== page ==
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Operator taking over former Proud Camden venue says his company is ten times bigger

Roger Payne from Camden Dining will open Fest in Alex Proud's former gallery bar

15 March, 2018 — By Dan Carrier

Proud Camden

THE man taking over a venue made famous by gallery owner Alex Proud says he will bring a fresh approach to one of the area’s best-known nightclubs, insisting fears that Camden Town is losing its bohemian reputation are unfounded.

Entertainment entrepreneur Roger Payne met the New Journal yesterday (Wednesday) after it was revealed he would be taking over the Proud Camden unit in the Stables Market. He said: “I am an admirer of Alex Proud. He has been a large figure in Camden life, but my company is approximately 10 times the size and I have been in Camden a lot longer than anyone else.”

He added: “It is important we recognise the legacy Alex has given everyone. We are respectful of what Alex created but we are bringing a new element to it. It is just part of the natural flow of the area. I often think the canal is a good analogy for Camden Town: the waters may move slowly, but they do move. It does change here.”

Roger Payne

The closure of Proud Camden is one of a series of changes in the historic Camden market. The New Journal recently revealed how Mr Proud, one of Camden Town’s iconic venue operators and one of the star dealers on Channel 4’s hit show Four Rooms, had offered to double his rent to new landlords LabTech, the firm now in control of a controversial revamp of NW1’s market sites.

“I pleaded and begged to stay. I would have done anything to stay – and would still do,” Mr Proud said last month. He is now planning a new venue on the Southbank, and is in discussions to open one elsewhere in Camden Town.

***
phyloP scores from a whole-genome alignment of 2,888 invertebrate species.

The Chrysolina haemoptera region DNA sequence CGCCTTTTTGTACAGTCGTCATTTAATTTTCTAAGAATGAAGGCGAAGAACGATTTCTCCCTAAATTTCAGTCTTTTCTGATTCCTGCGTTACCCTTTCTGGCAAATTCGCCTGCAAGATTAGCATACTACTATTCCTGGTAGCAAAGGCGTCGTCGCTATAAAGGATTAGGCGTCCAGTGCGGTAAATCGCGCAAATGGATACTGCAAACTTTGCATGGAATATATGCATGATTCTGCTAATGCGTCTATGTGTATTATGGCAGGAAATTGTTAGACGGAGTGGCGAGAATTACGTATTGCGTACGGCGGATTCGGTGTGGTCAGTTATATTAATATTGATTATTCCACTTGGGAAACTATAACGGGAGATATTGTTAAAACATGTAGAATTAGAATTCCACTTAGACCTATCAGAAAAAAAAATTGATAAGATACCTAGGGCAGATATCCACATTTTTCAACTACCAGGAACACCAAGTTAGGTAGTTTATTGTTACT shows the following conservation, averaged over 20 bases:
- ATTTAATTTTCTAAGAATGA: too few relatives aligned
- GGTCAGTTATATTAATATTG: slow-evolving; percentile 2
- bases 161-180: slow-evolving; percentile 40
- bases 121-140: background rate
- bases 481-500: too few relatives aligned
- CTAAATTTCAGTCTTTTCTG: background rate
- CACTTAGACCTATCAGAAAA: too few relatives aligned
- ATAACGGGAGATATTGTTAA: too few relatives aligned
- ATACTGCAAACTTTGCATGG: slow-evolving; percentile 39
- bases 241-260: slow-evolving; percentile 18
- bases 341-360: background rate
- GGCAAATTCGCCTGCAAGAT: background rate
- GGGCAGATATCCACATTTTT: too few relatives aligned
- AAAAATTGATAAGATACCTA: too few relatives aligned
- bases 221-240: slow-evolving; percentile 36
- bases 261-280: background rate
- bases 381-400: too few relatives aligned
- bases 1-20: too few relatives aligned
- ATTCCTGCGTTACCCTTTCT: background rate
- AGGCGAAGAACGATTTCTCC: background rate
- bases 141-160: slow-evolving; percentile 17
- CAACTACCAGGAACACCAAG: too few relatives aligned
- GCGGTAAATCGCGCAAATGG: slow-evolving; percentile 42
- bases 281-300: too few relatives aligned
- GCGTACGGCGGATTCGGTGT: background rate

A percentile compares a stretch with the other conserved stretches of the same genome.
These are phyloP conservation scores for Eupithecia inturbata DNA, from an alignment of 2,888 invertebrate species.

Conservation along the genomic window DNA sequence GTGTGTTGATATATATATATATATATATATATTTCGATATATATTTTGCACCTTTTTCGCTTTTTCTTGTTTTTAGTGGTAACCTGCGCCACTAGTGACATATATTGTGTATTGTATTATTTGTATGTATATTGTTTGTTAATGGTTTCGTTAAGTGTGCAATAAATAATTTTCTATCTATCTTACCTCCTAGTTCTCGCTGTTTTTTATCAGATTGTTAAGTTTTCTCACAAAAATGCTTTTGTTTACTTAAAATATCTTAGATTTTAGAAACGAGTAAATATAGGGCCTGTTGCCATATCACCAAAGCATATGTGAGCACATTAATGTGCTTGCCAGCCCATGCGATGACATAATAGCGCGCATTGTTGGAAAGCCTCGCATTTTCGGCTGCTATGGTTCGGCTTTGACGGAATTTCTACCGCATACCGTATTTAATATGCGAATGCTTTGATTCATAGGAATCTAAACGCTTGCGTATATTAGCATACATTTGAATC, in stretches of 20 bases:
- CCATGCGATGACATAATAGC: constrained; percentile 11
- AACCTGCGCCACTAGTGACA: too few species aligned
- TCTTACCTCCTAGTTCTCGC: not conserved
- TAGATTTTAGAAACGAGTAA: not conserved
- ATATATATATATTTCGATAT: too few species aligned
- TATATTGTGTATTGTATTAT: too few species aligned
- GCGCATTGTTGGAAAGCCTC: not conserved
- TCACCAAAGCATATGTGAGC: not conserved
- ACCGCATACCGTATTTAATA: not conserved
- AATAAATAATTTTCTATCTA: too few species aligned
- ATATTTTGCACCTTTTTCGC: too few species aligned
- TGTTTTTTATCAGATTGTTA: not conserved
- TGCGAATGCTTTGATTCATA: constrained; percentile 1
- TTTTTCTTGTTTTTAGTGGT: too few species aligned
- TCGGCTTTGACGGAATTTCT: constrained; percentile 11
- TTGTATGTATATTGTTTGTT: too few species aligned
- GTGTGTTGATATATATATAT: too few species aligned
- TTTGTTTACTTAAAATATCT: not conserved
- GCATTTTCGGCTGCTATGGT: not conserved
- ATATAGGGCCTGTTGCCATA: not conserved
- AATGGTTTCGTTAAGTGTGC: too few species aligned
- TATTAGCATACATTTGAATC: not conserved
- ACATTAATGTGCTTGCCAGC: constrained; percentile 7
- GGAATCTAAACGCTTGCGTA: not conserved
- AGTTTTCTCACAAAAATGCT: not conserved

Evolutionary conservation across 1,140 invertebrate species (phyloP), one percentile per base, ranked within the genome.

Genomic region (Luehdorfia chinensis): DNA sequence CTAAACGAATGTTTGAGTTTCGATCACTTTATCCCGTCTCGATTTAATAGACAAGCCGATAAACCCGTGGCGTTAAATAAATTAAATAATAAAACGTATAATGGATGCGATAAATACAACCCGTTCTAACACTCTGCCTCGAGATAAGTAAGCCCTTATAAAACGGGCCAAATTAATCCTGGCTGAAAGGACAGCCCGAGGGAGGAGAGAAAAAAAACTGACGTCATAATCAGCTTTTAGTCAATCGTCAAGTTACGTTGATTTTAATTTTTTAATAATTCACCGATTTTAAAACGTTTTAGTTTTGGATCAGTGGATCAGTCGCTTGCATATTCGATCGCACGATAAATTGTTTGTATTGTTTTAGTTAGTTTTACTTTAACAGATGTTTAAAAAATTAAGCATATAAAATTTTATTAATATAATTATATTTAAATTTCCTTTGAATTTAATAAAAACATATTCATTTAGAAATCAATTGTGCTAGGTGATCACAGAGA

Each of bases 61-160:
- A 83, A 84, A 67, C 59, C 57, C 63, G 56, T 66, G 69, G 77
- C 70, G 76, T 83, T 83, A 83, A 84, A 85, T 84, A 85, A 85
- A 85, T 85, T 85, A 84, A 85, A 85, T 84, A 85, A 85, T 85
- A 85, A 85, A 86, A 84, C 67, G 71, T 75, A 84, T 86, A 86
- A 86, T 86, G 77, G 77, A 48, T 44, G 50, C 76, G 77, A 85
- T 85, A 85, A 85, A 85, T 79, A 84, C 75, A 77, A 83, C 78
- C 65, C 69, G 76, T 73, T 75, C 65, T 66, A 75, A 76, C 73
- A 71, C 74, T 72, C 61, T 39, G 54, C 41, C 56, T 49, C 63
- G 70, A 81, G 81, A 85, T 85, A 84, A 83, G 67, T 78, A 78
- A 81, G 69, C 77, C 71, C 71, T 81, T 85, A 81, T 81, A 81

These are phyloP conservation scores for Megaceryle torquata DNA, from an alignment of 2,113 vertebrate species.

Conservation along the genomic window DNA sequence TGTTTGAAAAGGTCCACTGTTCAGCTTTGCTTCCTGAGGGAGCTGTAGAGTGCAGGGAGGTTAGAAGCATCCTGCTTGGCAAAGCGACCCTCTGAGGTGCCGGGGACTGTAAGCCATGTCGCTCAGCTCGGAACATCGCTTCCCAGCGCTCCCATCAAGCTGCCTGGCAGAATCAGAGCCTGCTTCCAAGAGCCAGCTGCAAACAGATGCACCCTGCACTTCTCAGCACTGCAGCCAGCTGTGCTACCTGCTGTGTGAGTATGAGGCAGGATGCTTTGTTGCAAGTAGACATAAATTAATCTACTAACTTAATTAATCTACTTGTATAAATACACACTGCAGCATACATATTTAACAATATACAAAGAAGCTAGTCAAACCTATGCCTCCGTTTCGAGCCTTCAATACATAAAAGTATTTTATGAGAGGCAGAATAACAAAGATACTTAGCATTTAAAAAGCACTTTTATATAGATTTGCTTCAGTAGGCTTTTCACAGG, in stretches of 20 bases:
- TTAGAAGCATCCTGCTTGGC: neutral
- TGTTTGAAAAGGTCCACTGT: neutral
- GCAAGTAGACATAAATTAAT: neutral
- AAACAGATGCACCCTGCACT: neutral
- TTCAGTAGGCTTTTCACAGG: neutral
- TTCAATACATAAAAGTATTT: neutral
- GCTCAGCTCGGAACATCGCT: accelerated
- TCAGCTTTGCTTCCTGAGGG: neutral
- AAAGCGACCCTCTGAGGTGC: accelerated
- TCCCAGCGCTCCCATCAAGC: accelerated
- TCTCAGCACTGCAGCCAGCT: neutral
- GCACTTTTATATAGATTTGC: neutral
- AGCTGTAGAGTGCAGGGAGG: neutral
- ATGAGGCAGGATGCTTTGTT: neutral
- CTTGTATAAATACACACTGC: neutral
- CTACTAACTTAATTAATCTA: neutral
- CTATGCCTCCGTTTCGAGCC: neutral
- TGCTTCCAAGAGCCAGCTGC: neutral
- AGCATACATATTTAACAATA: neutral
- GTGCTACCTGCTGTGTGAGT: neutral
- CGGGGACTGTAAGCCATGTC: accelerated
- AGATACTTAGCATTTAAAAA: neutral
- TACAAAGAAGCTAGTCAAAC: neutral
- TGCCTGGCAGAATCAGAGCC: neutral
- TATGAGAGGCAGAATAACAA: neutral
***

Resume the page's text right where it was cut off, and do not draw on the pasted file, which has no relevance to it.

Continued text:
Mr Payne’s new venture, Fest, will open in the Horse Hospital on March 24. “We are the most established bar operator in Camden and we saw an opportunity for a new venue,” he said. “It is a fantastic canvas on which to put a new picture. Proud was a vertical drinking bar. Ours will be much more focused on food and a night out. People will want to dance but we want to create a better balance.”

Mr Payne has been involved in the Camden Town entertainment scene since the 1980s and his firm, Camden Dining, has run some of the area’s most popular restaurants and bars, including Dingwalls, Jongleurs, Gilgamesh, Shaka Zulu and The Cuban. He said: “We are about providing the elements people want for their whole night out. Many people under 45 do not live in houses that are big enough to host dinner parties for their birthdays – we can help them with that. They like to come to our venues and be entertained.”

Alex Proud

The closure of Proud was seen by some critics as another sign of the increasing pace of change in the markets after they were bought by Israeli billionaire Teddy Sagi in 2014. Opinion is divided, with many saying the bohemian nature of Camden Town is under threat from increased commercialisation and gentrification, while others say the changes are about long-term investment, cleaning up the markets and making them more attractive to a wider variety of people.

Mr Payne believes Lab Tech, who also own a swathe of high street properties and are building the new Hawley Wharf development, will improve Camden Town. “I think they get a bad ride and they do not deserve it,” he said. “What they are doing is amazing, with a massive sense of social responsibility. They are investing. They are protecting the area’s heritage. The Victorian buildings are being cared for. The place feels tidier.”

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